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Puerto Rico

This article is part of the series:
Politics and government of
Puerto Rico



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The Government of Puerto Rico is a republican form of government[1] subject to U.S. jurisdiction and sovereignty.[2] Its current powers are all delegated by the United States Congress and lack full protection under the United States Constitution. Puerto Rico's head of state is the President of the United States.

The Government is composed of three branches: the executive, the legislative, and the judicial branches. The executive branch is headed by the Governor, currently Mr. Luis Fortuño. The legislative branch consists of a bicameral Legislative Assembly made up of a Senate upper chamber and a House of Representatives lower chamber. The Senate is headed by the President of the Senate, while the House of Representatives is headed by the Speaker of the House. The judicial branch is headed by the Chief Justice of the Puerto Rico Supreme Court. The legal system is a mix of the civil law and the common law systems. The governor and legislators are elected by popular vote every four years. Members of the Judicial branch are appointed by the governor with the "advice and consent" of the Senate.

Contents

Legislative branch

South view of the Puerto Rico Capitol, home of the Legislative Assembly.

Article III of the Puerto Rico Constitution grants all legislative powers of the national government to the Legislative Assembly of Puerto Rico, which is divided into two chambers: a 27 member Senate and a 51 member House of Representatives. The chambers are presided over by the Senate President and the Speaker of the House, respectively. Both positions are occupied by an active member of each body, elected by a majority of both chambers. The current heads are Senator Thomas Rivera Schatz and Representative Jennifer Gonzalez, respectively.

Members are elected to both chambers in general elections held every four years, along with the elections for the Governor and the 78 municipal mayor (Alcalde in Spanish) positions. Each member represents an electoral district, with the exception of a number of Senators who are considered “at-large” (Por Acumulación in Spanish) and represent the island as a whole. Members representing specific districts are elected by the citizens residing within the district, while “at-large” Senators are elected by accumulation of all island votes for a specific political party.

Unicameralism

In recent years, various organizations have pushed for changing the legislative assembly from the current 2 chamber system (House and Senate) to 1 chamber (unicameralism). The reasons for this proposed change is based on the growing public opinion that members of the assembly are overpaid, and that a smaller assembly may achieve the same work results as the current one with less public expenditures.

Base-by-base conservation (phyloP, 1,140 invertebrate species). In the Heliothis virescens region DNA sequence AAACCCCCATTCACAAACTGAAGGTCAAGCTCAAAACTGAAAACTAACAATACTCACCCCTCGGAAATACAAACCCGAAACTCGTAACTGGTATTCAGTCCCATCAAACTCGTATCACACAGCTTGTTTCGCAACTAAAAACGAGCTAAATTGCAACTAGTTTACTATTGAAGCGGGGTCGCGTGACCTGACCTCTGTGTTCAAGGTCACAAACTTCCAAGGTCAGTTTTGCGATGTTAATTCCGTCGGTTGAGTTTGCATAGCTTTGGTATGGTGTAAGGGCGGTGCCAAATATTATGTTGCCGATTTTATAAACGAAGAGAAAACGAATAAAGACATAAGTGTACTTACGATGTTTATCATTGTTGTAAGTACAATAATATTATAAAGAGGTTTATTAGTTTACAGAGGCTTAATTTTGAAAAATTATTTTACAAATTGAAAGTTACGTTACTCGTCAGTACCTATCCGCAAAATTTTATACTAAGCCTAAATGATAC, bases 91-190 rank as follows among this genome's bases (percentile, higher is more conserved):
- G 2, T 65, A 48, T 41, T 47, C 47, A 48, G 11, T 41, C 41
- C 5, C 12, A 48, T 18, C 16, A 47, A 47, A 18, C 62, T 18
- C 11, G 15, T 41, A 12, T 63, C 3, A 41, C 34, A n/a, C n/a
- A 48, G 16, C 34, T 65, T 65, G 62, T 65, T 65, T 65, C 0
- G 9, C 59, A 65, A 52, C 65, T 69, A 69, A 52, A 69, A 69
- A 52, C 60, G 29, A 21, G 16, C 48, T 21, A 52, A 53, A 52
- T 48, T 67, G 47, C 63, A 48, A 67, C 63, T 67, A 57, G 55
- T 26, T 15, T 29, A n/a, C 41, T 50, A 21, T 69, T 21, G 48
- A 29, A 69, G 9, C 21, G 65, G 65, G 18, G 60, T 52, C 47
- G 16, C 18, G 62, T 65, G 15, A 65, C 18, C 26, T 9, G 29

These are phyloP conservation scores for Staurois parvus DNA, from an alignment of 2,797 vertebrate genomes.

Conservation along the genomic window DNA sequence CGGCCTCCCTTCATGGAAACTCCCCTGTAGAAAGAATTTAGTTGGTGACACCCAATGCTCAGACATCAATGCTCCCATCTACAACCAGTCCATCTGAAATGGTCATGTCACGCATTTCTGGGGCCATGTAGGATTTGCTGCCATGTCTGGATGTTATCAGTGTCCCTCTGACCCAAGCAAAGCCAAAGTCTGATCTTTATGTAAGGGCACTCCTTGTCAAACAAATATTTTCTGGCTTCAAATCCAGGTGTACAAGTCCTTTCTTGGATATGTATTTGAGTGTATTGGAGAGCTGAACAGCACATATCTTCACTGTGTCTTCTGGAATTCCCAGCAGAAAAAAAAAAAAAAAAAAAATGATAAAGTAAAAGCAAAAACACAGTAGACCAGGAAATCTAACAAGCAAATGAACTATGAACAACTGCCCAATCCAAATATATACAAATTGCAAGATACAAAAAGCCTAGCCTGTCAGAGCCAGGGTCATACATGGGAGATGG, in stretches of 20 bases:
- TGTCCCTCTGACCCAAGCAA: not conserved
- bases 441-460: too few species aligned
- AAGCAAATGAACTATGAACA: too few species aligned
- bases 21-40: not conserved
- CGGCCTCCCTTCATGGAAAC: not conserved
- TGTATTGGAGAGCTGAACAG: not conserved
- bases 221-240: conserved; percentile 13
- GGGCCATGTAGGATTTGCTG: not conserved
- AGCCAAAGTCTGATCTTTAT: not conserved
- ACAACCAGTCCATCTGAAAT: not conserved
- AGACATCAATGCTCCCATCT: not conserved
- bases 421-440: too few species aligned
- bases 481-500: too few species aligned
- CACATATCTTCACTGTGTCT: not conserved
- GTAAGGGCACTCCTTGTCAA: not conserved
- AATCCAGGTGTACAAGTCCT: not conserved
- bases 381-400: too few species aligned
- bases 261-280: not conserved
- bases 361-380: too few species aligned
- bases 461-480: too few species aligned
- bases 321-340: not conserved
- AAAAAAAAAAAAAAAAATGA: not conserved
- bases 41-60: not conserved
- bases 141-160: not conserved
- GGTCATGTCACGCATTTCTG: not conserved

In a referendum held on July 10, 2005, Puerto Rican voters approved the change to a unicameral legislature by 456,267 votes in favor, versus 88,720 against.[3] (Voter turnout was 22.6% of the electorate.)[4]

Executive branch

Executive branch is responsible for administering public resources, as well as providing all necessary public services to the Puerto Rican general public. It is by far the largest branch in the government as well as the largest employer in Puerto Rico with more than 300,000 workers.

Governor

The head of government is the Governor of Puerto Rico, who is elected every four years by general elections. The position is similar in nature, responsibility, and power as those of a governor of a U.S. State. The position of Governor has the overall responsibility of the state of the commonwealth, equivalent to the state of the union in the U.S. The official residence of the governor is La Fortaleza.

The Governor has the authority to nominate appellate and supreme court judges and directors of public corporations, although these must be confirmed by the legislative assembly. Similar to a U.S. State, the Governor has authority over the local chapter of the U.S. National Guard.

Although Puerto Rico does not have the position of a Vice-Governor or Lt. Governor, sections 7 and 8 of the Constitution empowers the Secretary of the Puerto Rico State Department to act as Governor, should the governor become temporarily disabled or unable to discharge his/her duties.

Executive Departments

The day-to-day enforcement and administration of national laws is delegated by the Governor to 16 executive departments created by the legislative assembly to deal with specific areas of national and international affairs. The heads of the departments, chosen by the governor and approved by the Senate, form a council of advisers generally known as the Governor's Cabinet.

The Constitution provides for the creation of at least 8 departments: Departments of State, Justice, Education, Health, Treasury, Labor, Agriculture, Commerce, and Public Works. However, due to the increase in population, economy, and public needs over the years, the Puerto Rico government has expanded the executive branch by establishing additional executive departments not specified in the Constitution. These additional departments are established by public law, as approved by the legislative assembly.